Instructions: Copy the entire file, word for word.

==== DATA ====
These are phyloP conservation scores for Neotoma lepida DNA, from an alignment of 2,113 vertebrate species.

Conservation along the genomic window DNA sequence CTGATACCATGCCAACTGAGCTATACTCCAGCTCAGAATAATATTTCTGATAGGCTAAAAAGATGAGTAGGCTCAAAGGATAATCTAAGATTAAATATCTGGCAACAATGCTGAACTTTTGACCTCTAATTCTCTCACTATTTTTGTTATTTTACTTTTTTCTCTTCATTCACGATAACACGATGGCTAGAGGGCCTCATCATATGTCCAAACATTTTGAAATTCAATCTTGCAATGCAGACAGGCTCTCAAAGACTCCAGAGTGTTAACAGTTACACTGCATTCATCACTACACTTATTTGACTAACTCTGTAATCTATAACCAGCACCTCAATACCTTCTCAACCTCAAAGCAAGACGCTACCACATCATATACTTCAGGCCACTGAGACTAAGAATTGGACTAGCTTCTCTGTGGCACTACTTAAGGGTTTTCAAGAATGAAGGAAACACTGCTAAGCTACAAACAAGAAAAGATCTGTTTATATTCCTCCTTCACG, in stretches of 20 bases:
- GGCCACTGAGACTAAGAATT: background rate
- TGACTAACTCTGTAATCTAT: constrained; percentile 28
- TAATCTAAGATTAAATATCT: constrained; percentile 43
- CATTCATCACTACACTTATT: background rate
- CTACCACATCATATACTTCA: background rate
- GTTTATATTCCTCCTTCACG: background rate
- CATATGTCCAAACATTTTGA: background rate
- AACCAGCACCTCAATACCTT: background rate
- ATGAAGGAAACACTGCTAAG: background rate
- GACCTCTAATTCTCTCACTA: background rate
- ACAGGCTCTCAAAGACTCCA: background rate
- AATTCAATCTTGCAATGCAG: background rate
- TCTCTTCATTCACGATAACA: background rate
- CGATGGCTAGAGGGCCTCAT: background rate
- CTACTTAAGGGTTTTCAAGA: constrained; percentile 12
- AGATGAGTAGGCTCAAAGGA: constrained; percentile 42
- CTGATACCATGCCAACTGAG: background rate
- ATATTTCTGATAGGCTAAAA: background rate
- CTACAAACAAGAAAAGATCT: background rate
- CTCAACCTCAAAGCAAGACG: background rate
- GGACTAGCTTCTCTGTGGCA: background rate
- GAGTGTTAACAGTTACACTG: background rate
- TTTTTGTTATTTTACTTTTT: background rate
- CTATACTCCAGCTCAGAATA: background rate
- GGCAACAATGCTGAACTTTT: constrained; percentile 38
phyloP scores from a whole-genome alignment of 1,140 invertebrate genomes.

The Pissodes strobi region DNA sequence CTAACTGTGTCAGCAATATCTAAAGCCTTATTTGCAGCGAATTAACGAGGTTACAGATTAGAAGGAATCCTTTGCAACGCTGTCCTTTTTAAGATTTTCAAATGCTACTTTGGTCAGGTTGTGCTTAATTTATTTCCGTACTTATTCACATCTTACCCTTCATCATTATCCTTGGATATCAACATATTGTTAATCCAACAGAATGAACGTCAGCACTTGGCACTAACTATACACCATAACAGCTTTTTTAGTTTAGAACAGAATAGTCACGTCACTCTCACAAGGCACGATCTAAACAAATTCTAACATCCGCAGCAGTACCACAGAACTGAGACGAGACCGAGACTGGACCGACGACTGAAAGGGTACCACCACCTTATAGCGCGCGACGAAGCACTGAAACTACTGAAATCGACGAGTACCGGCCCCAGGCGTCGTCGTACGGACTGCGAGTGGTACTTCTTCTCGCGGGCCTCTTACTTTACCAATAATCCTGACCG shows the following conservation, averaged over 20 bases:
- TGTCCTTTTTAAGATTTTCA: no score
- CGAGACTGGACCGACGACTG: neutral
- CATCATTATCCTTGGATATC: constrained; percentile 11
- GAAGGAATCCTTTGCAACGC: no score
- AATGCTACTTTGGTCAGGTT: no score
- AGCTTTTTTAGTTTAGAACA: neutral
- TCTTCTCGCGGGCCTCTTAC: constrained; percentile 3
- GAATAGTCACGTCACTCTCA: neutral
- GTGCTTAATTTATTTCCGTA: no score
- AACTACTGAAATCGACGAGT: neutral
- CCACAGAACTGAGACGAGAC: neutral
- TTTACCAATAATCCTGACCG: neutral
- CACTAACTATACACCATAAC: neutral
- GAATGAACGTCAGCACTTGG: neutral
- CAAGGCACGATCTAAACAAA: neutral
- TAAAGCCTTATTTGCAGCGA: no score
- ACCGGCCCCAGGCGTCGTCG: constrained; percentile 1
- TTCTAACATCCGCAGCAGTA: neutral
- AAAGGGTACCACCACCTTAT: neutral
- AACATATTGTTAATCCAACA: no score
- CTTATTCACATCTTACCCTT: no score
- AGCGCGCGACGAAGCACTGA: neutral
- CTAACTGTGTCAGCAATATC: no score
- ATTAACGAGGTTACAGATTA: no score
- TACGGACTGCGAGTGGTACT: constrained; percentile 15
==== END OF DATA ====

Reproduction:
These are phyloP conservation scores for Neotoma lepida DNA, from an alignment of 2,113 vertebrate species.

Conservation along the genomic window DNA sequence CTGATACCATGCCAACTGAGCTATACTCCAGCTCAGAATAATATTTCTGATAGGCTAAAAAGATGAGTAGGCTCAAAGGATAATCTAAGATTAAATATCTGGCAACAATGCTGAACTTTTGACCTCTAATTCTCTCACTATTTTTGTTATTTTACTTTTTTCTCTTCATTCACGATAACACGATGGCTAGAGGGCCTCATCATATGTCCAAACATTTTGAAATTCAATCTTGCAATGCAGACAGGCTCTCAAAGACTCCAGAGTGTTAACAGTTACACTGCATTCATCACTACACTTATTTGACTAACTCTGTAATCTATAACCAGCACCTCAATACCTTCTCAACCTCAAAGCAAGACGCTACCACATCATATACTTCAGGCCACTGAGACTAAGAATTGGACTAGCTTCTCTGTGGCACTACTTAAGGGTTTTCAAGAATGAAGGAAACACTGCTAAGCTACAAACAAGAAAAGATCTGTTTATATTCCTCCTTCACG, in stretches of 20 bases:
- GGCCACTGAGACTAAGAATT: background rate
- TGACTAACTCTGTAATCTAT: constrained; percentile 28
- TAATCTAAGATTAAATATCT: constrained; percentile 43
- CATTCATCACTACACTTATT: background rate
- CTACCACATCATATACTTCA: background rate
- GTTTATATTCCTCCTTCACG: background rate
- CATATGTCCAAACATTTTGA: background rate
- AACCAGCACCTCAATACCTT: background rate
- ATGAAGGAAACACTGCTAAG: background rate
- GACCTCTAATTCTCTCACTA: background rate
- ACAGGCTCTCAAAGACTCCA: background rate
- AATTCAATCTTGCAATGCAG: background rate
- TCTCTTCATTCACGATAACA: background rate
- CGATGGCTAGAGGGCCTCAT: background rate
- CTACTTAAGGGTTTTCAAGA: constrained; percentile 12
- AGATGAGTAGGCTCAAAGGA: constrained; percentile 42
- CTGATACCATGCCAACTGAG: background rate
- ATATTTCTGATAGGCTAAAA: background rate
- CTACAAACAAGAAAAGATCT: background rate
- CTCAACCTCAAAGCAAGACG: background rate
- GGACTAGCTTCTCTGTGGCA: background rate
- GAGTGTTAACAGTTACACTG: background rate
- TTTTTGTTATTTTACTTTTT: background rate
- CTATACTCCAGCTCAGAATA: background rate
- GGCAACAATGCTGAACTTTT: constrained; percentile 38
phyloP scores from a whole-genome alignment of 1,140 invertebrate genomes.

The Pissodes strobi region DNA sequence CTAACTGTGTCAGCAATATCTAAAGCCTTATTTGCAGCGAATTAACGAGGTTACAGATTAGAAGGAATCCTTTGCAACGCTGTCCTTTTTAAGATTTTCAAATGCTACTTTGGTCAGGTTGTGCTTAATTTATTTCCGTACTTATTCACATCTTACCCTTCATCATTATCCTTGGATATCAACATATTGTTAATCCAACAGAATGAACGTCAGCACTTGGCACTAACTATACACCATAACAGCTTTTTTAGTTTAGAACAGAATAGTCACGTCACTCTCACAAGGCACGATCTAAACAAATTCTAACATCCGCAGCAGTACCACAGAACTGAGACGAGACCGAGACTGGACCGACGACTGAAAGGGTACCACCACCTTATAGCGCGCGACGAAGCACTGAAACTACTGAAATCGACGAGTACCGGCCCCAGGCGTCGTCGTACGGACTGCGAGTGGTACTTCTTCTCGCGGGCCTCTTACTTTACCAATAATCCTGACCG shows the following conservation, averaged over 20 bases:
- TGTCCTTTTTAAGATTTTCA: no score
- CGAGACTGGACCGACGACTG: neutral
- CATCATTATCCTTGGATATC: constrained; percentile 11
- GAAGGAATCCTTTGCAACGC: no score
- AATGCTACTTTGGTCAGGTT: no score
- AGCTTTTTTAGTTTAGAACA: neutral
- TCTTCTCGCGGGCCTCTTAC: constrained; percentile 3
- GAATAGTCACGTCACTCTCA: neutral
- GTGCTTAATTTATTTCCGTA: no score
- AACTACTGAAATCGACGAGT: neutral
- CCACAGAACTGAGACGAGAC: neutral
- TTTACCAATAATCCTGACCG: neutral
- CACTAACTATACACCATAAC: neutral
- GAATGAACGTCAGCACTTGG: neutral
- CAAGGCACGATCTAAACAAA: neutral
- TAAAGCCTTATTTGCAGCGA: no score
- ACCGGCCCCAGGCGTCGTCG: constrained; percentile 1
- TTCTAACATCCGCAGCAGTA: neutral
- AAAGGGTACCACCACCTTAT: neutral
- AACATATTGTTAATCCAACA: no score
- CTTATTCACATCTTACCCTT: no score
- AGCGCGCGACGAAGCACTGA: neutral
- CTAACTGTGTCAGCAATATC: no score
- ATTAACGAGGTTACAGATTA: no score
- TACGGACTGCGAGTGGTACT: constrained; percentile 15